Plotters, quitters and fighters
This is a week when Labour MPs have to ask themselves a very important question: can they stage a comeback with Gordon Brown as their leader, or are they doomed to defeat with him at the helm? And if the latter, is there any chance of or point in replacing him?
Some - let's call them the plotters - believe that Mr Brown is taking their party to certain oblivion and are still desperately searching for ways to remove him and to install a new leader by January. Look out for an anti-Brown candidate to run for the chair of the Parliamentary Labour Party or a repeat of the letter-writing campaign which helped ease out Tony Blair.
Many - who will not like to be referred to as the quitters - agree with this analysis but have given up hope of installing a new leader who just might do better. Some - like Stephen Byers - are giving up politics altogether. Some will soldier on but with little hope.
Others - the fighters - are beginning to hope that a recovery might just be possible. This week, Gordon Brown will try to rally them with what's being described as a "focused" Queen's Speech - focused on beating the Tories, that is.
After a series of conversations with a series of front- and backbenchers, here's my summary of the views of the different camps. (Of course, some people's positions stay fixed. Others move from one camp to the other.)
The plotters' view
• The electorate have made their minds up about Gordon Brown; nothing will change their minds
• If you don't believe us, they say, try what I call the "cereal box test"; that is: "Complete the following sentence: 'I want five more years of Gordon Brown as my prime minister because...'"
• In 1996, just before he was hit by an electoral landslide, John Major's Conservatives were polling 34%; under Gordon Brown, Labour is now polling 25% [Source: ICM]
• Either David Miliband or Alan Johnson would do better; for goodness sake, even Harriet would do better
• A change of leadership would no longer produce an early election
• Hardly anyone in the cabinet - not even Peter Mandelson any more - will be prepared to fight for Gordon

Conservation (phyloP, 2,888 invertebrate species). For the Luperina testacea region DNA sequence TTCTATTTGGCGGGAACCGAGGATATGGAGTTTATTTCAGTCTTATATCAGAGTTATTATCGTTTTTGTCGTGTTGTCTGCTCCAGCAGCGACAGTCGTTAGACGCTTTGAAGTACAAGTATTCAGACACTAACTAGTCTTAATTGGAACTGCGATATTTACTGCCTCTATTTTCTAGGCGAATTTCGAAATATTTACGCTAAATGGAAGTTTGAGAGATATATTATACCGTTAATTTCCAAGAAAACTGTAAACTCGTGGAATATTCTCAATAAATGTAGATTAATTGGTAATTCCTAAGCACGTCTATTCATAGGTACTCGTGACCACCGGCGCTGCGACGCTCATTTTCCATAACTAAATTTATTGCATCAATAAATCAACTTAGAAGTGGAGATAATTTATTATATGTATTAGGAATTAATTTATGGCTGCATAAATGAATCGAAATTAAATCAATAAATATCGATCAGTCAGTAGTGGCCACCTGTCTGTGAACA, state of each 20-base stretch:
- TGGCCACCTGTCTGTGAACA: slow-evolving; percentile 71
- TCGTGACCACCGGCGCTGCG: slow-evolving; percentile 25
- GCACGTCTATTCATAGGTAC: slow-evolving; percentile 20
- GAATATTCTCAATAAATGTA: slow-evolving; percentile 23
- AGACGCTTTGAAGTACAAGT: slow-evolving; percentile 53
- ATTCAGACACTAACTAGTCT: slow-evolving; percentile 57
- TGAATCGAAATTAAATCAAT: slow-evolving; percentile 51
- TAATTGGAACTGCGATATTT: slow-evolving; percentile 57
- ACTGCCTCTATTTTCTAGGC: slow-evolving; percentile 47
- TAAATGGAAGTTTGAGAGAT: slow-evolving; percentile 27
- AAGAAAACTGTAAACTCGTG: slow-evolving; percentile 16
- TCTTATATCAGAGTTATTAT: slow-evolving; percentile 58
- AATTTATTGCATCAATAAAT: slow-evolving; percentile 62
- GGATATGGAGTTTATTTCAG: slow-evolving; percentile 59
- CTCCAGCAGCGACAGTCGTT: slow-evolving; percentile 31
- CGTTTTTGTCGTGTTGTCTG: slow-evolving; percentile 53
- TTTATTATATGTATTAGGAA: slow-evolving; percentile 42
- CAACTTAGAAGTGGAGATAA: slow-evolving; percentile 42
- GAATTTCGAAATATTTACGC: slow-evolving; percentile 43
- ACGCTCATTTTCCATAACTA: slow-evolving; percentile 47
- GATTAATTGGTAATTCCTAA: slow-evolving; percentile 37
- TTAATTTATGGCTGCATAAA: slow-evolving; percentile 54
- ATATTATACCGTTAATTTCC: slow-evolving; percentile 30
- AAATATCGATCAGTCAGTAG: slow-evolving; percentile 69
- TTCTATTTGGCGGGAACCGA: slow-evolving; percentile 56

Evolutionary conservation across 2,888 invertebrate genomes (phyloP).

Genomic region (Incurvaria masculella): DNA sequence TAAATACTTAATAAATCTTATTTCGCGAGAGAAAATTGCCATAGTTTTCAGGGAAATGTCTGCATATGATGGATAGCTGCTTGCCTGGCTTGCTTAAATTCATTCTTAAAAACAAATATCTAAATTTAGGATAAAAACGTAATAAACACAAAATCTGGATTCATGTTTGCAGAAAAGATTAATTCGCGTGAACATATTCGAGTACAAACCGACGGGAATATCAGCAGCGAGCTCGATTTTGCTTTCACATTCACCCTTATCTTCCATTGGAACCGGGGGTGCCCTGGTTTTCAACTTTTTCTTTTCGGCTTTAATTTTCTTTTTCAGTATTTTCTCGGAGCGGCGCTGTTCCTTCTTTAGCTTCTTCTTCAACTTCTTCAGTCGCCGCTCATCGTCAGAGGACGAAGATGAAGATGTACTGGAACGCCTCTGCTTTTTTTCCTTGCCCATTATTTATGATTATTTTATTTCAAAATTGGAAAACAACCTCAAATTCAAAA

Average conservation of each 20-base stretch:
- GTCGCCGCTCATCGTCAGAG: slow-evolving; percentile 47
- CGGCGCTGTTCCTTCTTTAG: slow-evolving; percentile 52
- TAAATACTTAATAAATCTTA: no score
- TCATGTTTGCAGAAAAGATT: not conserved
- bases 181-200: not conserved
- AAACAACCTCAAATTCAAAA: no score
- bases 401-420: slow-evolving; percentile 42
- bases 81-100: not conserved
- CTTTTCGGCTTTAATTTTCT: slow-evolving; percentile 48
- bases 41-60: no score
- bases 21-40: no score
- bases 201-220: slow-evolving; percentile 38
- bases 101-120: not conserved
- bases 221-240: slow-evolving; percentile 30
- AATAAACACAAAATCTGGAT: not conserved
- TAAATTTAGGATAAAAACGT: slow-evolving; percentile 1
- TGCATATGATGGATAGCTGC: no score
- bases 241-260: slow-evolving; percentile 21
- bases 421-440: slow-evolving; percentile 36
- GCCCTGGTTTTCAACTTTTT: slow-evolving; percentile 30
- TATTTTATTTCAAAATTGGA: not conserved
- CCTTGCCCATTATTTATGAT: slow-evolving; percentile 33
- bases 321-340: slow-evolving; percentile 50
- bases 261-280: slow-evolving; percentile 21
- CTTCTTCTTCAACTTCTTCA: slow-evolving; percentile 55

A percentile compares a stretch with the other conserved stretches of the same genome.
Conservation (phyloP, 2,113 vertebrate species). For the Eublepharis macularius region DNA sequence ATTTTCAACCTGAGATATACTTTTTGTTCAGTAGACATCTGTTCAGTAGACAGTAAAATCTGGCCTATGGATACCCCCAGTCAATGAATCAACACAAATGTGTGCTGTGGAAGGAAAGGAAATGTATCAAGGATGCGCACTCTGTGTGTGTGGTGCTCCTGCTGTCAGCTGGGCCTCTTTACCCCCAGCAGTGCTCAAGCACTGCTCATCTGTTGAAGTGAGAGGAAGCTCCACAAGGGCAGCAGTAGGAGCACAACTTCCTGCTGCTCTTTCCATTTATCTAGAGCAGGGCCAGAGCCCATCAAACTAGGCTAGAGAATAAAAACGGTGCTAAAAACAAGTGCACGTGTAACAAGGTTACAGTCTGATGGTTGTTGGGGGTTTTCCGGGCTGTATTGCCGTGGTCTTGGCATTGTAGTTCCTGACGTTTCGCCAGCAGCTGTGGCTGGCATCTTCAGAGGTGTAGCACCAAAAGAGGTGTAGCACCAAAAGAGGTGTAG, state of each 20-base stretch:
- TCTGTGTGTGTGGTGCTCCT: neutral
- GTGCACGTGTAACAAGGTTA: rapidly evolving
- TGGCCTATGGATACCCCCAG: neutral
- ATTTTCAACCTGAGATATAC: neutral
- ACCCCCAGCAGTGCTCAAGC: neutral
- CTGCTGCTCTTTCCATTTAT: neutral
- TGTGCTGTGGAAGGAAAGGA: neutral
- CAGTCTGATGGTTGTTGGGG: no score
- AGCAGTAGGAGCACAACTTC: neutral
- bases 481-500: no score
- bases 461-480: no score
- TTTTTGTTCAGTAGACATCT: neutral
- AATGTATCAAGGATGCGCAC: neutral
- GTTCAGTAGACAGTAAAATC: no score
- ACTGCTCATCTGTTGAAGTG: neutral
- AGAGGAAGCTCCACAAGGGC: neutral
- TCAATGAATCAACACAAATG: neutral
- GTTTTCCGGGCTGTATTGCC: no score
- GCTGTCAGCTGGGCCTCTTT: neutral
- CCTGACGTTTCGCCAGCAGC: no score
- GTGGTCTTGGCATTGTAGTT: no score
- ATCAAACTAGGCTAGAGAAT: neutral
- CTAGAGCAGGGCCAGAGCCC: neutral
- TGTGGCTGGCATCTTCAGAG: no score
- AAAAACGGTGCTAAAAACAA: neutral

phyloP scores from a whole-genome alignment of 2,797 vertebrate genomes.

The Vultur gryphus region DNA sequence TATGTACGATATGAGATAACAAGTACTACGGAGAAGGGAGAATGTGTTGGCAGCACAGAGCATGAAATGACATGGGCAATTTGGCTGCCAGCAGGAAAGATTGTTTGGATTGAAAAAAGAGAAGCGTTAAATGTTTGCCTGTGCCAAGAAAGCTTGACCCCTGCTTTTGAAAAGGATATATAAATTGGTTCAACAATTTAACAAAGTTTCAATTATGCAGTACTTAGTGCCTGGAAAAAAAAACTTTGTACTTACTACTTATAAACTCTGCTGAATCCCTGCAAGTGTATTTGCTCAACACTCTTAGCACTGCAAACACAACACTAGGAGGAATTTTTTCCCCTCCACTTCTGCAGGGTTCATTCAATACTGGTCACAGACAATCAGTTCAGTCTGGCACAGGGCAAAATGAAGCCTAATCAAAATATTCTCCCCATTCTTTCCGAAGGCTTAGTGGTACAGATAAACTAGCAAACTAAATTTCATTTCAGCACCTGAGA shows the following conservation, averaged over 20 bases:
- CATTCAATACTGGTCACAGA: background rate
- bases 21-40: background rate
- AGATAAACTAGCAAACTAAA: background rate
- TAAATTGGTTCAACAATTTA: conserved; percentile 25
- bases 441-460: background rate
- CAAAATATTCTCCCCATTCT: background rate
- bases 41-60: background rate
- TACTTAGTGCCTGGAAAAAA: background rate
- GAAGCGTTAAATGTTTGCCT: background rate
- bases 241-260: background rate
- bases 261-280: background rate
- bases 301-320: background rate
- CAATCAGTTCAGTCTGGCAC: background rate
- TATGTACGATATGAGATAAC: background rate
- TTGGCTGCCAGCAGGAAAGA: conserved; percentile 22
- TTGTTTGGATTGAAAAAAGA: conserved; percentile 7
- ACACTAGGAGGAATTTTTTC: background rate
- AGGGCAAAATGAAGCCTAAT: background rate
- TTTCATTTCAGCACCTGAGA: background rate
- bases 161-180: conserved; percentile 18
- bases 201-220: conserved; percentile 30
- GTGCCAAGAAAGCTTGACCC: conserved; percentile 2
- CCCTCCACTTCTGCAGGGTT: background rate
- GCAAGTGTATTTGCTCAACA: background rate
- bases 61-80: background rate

• Everything Gordon's touched since the autumn has turned to dust
• Even an economic recovery won't help us - it didn't help John Major
The quitters' view
• The plotters may be right about Gordon, but...
• ...maybe Gordon will talk to friends and family over Christmas and stand down for the good of the party...
• ...oh alright, he probably won't - but you can't force him out without a painful and divisive fight, since he really believes it's not over yet
• If we couldn't get rid of him when five cabinet ministers resigned, how on earth do you think we'll remove him now?
• We've had a good run... I wonder if there are any directorships I could take on?
The fighters' view
• We won the Glasgow by-election with almost 60% of the vote - so much for the talk of the SNP sweeping through Scotland
• The Tories are struggling to stay above 40% in the polls, whereas in 1996 Labour was often above 50%
• The Tories need a massive swing to even get a majority of one
• Cameron has not "sealed the deal" with the electorate, as the electorate still don't trust his party
• The public doesn't want the Tories' "age of austerity": Tory cuts will always be scarier than Labour cuts
• Tory EU policy is an awkward compromise which will fall apart under pressure
• Voters want a guarantees of better schools and hospitals, not Tory gambles with them
• When politics becomes a choice of two governments and not a referendum, Labour will close the gap
• An economic recovery's just around the corner
Which camp would you be in?